RALEIGH, N.C. (WNCN) — North Carolina Gov. Roy Cooper held a COVID-19 briefing Tuesday for the first time since the discovery of a new variant of the virus.

Days after the discovery of the omicron variant in South Africa, Cooper said North Carolina is staying the course with guidance – not restrictions – when it comes to health protocols, but repeatedly urged people across the state to get vaccinated.

State leaders shared few specifics about North Carolina’s preparations for the variant, which they said likely will be in the state soon –- if it’s not already.

Cooper said he expects the state will continue without COVID-19 restrictions, with none currently in place, deferring instead to CDC guidance and leaving decisions up to localities.

“I would expect we would continue to do that,” Cooper said.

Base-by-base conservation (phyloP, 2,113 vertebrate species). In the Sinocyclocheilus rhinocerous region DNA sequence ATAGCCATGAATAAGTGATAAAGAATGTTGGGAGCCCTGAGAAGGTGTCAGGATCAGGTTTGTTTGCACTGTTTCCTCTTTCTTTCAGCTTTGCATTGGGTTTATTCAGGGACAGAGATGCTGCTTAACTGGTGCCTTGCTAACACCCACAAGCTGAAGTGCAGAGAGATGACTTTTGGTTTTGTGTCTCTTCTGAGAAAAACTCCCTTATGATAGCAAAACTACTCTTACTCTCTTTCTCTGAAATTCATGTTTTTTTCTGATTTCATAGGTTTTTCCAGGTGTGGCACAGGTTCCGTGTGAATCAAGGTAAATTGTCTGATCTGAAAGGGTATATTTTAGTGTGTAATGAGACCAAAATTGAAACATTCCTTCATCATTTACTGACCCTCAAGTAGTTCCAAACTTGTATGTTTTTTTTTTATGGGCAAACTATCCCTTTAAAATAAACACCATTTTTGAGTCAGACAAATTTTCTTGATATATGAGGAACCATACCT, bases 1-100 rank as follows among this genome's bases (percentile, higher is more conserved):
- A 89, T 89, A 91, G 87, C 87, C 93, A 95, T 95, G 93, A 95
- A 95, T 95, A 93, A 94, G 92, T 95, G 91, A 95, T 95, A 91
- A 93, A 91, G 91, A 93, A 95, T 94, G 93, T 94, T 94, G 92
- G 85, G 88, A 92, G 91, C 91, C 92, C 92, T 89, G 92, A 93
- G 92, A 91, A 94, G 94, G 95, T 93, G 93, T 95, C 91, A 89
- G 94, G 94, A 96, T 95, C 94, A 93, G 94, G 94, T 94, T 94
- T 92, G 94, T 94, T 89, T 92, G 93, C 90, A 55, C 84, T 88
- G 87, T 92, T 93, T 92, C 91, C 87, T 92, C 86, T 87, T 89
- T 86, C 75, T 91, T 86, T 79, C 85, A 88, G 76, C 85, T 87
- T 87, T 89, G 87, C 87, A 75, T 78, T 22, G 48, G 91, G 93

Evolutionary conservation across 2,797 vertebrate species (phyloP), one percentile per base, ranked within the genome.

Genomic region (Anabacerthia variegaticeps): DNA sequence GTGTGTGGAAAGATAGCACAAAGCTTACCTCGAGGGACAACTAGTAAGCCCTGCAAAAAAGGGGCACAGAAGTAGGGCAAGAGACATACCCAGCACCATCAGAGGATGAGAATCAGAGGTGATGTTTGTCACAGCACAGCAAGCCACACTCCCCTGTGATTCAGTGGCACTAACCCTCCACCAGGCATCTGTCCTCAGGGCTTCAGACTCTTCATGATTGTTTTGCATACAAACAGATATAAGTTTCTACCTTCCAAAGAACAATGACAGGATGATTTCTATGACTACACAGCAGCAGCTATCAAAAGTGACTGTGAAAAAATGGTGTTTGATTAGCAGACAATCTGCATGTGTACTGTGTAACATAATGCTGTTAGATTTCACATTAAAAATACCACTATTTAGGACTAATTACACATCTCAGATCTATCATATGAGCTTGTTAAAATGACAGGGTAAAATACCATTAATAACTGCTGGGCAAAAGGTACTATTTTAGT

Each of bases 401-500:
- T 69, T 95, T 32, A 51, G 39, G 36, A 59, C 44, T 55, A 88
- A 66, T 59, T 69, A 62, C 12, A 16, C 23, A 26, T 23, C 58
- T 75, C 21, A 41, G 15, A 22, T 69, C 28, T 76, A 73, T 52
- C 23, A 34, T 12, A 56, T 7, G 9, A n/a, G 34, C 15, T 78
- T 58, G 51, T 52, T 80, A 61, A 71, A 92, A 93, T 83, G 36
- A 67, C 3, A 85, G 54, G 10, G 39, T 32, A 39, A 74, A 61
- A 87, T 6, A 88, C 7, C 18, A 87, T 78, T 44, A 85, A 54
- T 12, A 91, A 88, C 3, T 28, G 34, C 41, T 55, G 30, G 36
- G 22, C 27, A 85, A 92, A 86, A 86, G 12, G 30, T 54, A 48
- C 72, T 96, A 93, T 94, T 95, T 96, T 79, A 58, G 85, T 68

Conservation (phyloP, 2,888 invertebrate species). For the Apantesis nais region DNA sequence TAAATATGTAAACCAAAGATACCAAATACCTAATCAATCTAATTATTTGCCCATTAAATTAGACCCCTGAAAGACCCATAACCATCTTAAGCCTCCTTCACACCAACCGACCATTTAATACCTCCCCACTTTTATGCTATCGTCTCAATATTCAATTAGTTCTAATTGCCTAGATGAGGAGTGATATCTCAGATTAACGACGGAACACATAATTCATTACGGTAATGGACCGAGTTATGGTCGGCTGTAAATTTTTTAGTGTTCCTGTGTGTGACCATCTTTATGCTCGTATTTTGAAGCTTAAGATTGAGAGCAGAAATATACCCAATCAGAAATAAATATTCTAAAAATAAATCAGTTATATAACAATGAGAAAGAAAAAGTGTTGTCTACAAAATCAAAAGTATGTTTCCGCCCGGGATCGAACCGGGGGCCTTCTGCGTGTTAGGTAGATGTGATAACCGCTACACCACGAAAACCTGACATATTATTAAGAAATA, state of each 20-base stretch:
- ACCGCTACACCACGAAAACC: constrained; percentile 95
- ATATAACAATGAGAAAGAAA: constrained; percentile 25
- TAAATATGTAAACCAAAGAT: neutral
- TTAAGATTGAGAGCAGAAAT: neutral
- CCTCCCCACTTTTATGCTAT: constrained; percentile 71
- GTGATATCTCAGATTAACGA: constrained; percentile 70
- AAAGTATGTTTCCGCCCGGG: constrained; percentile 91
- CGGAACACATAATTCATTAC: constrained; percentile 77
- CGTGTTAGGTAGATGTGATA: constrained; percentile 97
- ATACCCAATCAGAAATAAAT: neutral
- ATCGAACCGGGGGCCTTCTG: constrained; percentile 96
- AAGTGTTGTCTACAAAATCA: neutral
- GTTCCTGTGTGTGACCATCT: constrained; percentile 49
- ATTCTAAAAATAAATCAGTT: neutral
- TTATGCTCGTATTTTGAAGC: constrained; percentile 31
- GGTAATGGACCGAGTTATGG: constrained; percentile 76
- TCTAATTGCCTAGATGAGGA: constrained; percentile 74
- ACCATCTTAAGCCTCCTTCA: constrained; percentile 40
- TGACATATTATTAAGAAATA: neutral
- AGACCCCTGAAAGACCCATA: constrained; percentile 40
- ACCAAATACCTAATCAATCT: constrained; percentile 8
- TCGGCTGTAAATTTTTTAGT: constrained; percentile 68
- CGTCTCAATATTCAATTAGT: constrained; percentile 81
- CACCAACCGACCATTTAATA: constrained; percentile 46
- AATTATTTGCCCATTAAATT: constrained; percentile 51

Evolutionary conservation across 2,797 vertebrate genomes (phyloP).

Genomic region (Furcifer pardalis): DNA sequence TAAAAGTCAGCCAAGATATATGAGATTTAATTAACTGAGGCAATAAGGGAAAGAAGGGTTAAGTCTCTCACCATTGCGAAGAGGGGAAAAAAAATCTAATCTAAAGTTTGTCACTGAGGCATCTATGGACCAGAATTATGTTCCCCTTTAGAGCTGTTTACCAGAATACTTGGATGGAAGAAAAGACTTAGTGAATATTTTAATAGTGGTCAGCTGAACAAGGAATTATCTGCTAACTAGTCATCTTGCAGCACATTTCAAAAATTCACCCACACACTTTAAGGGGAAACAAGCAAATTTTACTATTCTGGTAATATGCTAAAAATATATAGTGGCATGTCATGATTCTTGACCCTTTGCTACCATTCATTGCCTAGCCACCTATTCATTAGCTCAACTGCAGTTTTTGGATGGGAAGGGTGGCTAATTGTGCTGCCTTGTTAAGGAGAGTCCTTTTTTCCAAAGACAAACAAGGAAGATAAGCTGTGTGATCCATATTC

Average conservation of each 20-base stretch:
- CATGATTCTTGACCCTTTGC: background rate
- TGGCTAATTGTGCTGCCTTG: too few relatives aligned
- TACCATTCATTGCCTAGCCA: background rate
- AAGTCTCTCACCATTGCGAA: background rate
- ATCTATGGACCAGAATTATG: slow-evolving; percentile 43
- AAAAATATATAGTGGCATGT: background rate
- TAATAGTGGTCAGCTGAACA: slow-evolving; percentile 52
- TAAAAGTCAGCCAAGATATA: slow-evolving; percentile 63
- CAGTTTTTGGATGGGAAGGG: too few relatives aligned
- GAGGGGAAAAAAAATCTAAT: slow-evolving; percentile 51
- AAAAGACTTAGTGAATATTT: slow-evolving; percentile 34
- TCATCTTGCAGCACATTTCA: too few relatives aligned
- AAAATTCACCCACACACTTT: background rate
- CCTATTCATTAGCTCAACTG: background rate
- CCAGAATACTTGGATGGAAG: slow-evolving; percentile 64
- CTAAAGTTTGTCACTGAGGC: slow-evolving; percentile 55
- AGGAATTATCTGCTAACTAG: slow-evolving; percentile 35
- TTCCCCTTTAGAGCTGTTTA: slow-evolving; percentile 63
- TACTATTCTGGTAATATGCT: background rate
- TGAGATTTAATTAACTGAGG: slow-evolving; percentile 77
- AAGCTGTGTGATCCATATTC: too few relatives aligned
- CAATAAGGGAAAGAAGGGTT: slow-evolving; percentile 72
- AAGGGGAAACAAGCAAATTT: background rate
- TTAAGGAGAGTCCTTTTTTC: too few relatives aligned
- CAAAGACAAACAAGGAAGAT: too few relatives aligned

North Carolina’s top doctor said numerous questions remain about the new variant: how contagious it is, whether it makes people more sick, and how well current vaccines and treatment options will hold up.

“We still have a lot to learn about omicron,” said Dr. Mandy Cohen, North Carolina Department of Health and Human Services Secretary, who also announced Tuesday that she’s stepping down from her position at the end of the year.

Again and again, state leaders stressed the importance of vaccinations, with the latest state data showing 95 percent of North Carolinians age 75 and older have received at least one vaccine dose. But only 52 percent of young adults ages 18 to 24 have been vaccinated.

Cooper acknowledged the threat of a new variant could lead to more people getting shots.

“If this motivates people,” he said, “Please go and get vaccinated.”

North Carolina health officials will be testing for the omicron variant at the state lab, where they receive a small portion of testing samples, as they monitor what Cohen called an “evolving situation” when it comes to the virus.